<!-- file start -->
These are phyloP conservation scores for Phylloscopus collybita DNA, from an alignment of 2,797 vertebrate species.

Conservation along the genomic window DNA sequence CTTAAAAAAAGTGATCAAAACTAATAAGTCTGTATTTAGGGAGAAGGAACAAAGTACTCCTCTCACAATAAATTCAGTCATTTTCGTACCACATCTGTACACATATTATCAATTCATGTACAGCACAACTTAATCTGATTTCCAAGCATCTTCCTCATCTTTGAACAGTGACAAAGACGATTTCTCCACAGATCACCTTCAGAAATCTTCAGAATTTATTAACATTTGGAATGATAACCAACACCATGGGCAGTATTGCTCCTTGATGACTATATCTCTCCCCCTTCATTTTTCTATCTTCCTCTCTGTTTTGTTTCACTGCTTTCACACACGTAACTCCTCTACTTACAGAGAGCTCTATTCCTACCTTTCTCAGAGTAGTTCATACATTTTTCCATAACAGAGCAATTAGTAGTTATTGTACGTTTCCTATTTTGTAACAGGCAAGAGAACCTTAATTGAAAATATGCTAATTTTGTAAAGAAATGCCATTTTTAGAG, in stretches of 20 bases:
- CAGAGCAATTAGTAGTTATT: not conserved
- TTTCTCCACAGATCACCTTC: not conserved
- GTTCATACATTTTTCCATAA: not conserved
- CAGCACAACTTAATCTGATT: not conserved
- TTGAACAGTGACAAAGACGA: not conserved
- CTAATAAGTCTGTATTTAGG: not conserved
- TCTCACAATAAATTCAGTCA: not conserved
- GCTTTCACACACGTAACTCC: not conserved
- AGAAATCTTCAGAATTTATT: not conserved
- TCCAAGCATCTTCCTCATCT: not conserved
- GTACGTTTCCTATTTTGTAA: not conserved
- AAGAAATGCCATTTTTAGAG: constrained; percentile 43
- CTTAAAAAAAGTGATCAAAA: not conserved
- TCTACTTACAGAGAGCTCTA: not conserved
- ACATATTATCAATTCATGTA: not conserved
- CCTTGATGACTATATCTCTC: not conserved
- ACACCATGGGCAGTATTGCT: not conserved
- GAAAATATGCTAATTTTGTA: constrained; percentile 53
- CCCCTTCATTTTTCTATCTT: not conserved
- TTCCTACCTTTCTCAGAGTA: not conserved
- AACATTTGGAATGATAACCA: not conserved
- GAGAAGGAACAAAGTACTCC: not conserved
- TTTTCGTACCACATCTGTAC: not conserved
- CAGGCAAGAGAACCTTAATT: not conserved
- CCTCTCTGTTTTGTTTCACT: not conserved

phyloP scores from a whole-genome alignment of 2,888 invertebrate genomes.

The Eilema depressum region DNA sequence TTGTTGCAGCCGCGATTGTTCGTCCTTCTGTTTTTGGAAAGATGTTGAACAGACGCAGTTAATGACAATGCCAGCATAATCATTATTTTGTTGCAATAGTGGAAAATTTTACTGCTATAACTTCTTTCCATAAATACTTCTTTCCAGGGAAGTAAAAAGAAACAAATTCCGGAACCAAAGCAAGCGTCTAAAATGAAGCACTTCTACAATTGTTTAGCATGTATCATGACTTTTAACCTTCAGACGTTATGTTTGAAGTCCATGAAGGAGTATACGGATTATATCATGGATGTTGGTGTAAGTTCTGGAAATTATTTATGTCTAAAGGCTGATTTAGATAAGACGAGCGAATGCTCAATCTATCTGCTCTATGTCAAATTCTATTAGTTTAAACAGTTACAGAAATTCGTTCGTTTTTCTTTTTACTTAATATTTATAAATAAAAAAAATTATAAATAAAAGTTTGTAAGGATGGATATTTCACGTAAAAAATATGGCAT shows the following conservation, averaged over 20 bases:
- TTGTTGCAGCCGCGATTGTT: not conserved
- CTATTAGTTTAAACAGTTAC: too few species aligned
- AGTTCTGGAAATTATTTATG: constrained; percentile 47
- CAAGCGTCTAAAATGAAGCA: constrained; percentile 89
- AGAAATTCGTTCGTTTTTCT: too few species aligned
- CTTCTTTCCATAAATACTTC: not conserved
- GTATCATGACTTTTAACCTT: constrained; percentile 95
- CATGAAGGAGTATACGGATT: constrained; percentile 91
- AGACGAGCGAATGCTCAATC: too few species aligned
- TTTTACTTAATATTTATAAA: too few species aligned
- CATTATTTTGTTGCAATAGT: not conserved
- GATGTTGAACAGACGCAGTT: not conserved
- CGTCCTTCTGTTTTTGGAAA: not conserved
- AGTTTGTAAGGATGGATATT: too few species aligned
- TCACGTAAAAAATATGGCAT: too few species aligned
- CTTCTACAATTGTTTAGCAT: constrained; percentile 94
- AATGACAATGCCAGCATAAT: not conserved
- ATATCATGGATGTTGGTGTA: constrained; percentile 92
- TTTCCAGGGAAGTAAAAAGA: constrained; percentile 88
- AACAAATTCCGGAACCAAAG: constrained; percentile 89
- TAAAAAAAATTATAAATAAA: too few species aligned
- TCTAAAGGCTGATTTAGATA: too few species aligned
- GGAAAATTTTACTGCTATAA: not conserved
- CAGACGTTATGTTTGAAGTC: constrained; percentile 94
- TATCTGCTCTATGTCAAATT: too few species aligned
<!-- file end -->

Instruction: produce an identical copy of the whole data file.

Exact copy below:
These are phyloP conservation scores for Phylloscopus collybita DNA, from an alignment of 2,797 vertebrate species.

Conservation along the genomic window DNA sequence CTTAAAAAAAGTGATCAAAACTAATAAGTCTGTATTTAGGGAGAAGGAACAAAGTACTCCTCTCACAATAAATTCAGTCATTTTCGTACCACATCTGTACACATATTATCAATTCATGTACAGCACAACTTAATCTGATTTCCAAGCATCTTCCTCATCTTTGAACAGTGACAAAGACGATTTCTCCACAGATCACCTTCAGAAATCTTCAGAATTTATTAACATTTGGAATGATAACCAACACCATGGGCAGTATTGCTCCTTGATGACTATATCTCTCCCCCTTCATTTTTCTATCTTCCTCTCTGTTTTGTTTCACTGCTTTCACACACGTAACTCCTCTACTTACAGAGAGCTCTATTCCTACCTTTCTCAGAGTAGTTCATACATTTTTCCATAACAGAGCAATTAGTAGTTATTGTACGTTTCCTATTTTGTAACAGGCAAGAGAACCTTAATTGAAAATATGCTAATTTTGTAAAGAAATGCCATTTTTAGAG, in stretches of 20 bases:
- CAGAGCAATTAGTAGTTATT: not conserved
- TTTCTCCACAGATCACCTTC: not conserved
- GTTCATACATTTTTCCATAA: not conserved
- CAGCACAACTTAATCTGATT: not conserved
- TTGAACAGTGACAAAGACGA: not conserved
- CTAATAAGTCTGTATTTAGG: not conserved
- TCTCACAATAAATTCAGTCA: not conserved
- GCTTTCACACACGTAACTCC: not conserved
- AGAAATCTTCAGAATTTATT: not conserved
- TCCAAGCATCTTCCTCATCT: not conserved
- GTACGTTTCCTATTTTGTAA: not conserved
- AAGAAATGCCATTTTTAGAG: constrained; percentile 43
- CTTAAAAAAAGTGATCAAAA: not conserved
- TCTACTTACAGAGAGCTCTA: not conserved
- ACATATTATCAATTCATGTA: not conserved
- CCTTGATGACTATATCTCTC: not conserved
- ACACCATGGGCAGTATTGCT: not conserved
- GAAAATATGCTAATTTTGTA: constrained; percentile 53
- CCCCTTCATTTTTCTATCTT: not conserved
- TTCCTACCTTTCTCAGAGTA: not conserved
- AACATTTGGAATGATAACCA: not conserved
- GAGAAGGAACAAAGTACTCC: not conserved
- TTTTCGTACCACATCTGTAC: not conserved
- CAGGCAAGAGAACCTTAATT: not conserved
- CCTCTCTGTTTTGTTTCACT: not conserved

phyloP scores from a whole-genome alignment of 2,888 invertebrate genomes.

The Eilema depressum region DNA sequence TTGTTGCAGCCGCGATTGTTCGTCCTTCTGTTTTTGGAAAGATGTTGAACAGACGCAGTTAATGACAATGCCAGCATAATCATTATTTTGTTGCAATAGTGGAAAATTTTACTGCTATAACTTCTTTCCATAAATACTTCTTTCCAGGGAAGTAAAAAGAAACAAATTCCGGAACCAAAGCAAGCGTCTAAAATGAAGCACTTCTACAATTGTTTAGCATGTATCATGACTTTTAACCTTCAGACGTTATGTTTGAAGTCCATGAAGGAGTATACGGATTATATCATGGATGTTGGTGTAAGTTCTGGAAATTATTTATGTCTAAAGGCTGATTTAGATAAGACGAGCGAATGCTCAATCTATCTGCTCTATGTCAAATTCTATTAGTTTAAACAGTTACAGAAATTCGTTCGTTTTTCTTTTTACTTAATATTTATAAATAAAAAAAATTATAAATAAAAGTTTGTAAGGATGGATATTTCACGTAAAAAATATGGCAT shows the following conservation, averaged over 20 bases:
- TTGTTGCAGCCGCGATTGTT: not conserved
- CTATTAGTTTAAACAGTTAC: too few species aligned
- AGTTCTGGAAATTATTTATG: constrained; percentile 47
- CAAGCGTCTAAAATGAAGCA: constrained; percentile 89
- AGAAATTCGTTCGTTTTTCT: too few species aligned
- CTTCTTTCCATAAATACTTC: not conserved
- GTATCATGACTTTTAACCTT: constrained; percentile 95
- CATGAAGGAGTATACGGATT: constrained; percentile 91
- AGACGAGCGAATGCTCAATC: too few species aligned
- TTTTACTTAATATTTATAAA: too few species aligned
- CATTATTTTGTTGCAATAGT: not conserved
- GATGTTGAACAGACGCAGTT: not conserved
- CGTCCTTCTGTTTTTGGAAA: not conserved
- AGTTTGTAAGGATGGATATT: too few species aligned
- TCACGTAAAAAATATGGCAT: too few species aligned
- CTTCTACAATTGTTTAGCAT: constrained; percentile 94
- AATGACAATGCCAGCATAAT: not conserved
- ATATCATGGATGTTGGTGTA: constrained; percentile 92
- TTTCCAGGGAAGTAAAAAGA: constrained; percentile 88
- AACAAATTCCGGAACCAAAG: constrained; percentile 89
- TAAAAAAAATTATAAATAAA: too few species aligned
- TCTAAAGGCTGATTTAGATA: too few species aligned
- GGAAAATTTTACTGCTATAA: not conserved
- CAGACGTTATGTTTGAAGTC: constrained; percentile 94
- TATCTGCTCTATGTCAAATT: too few species aligned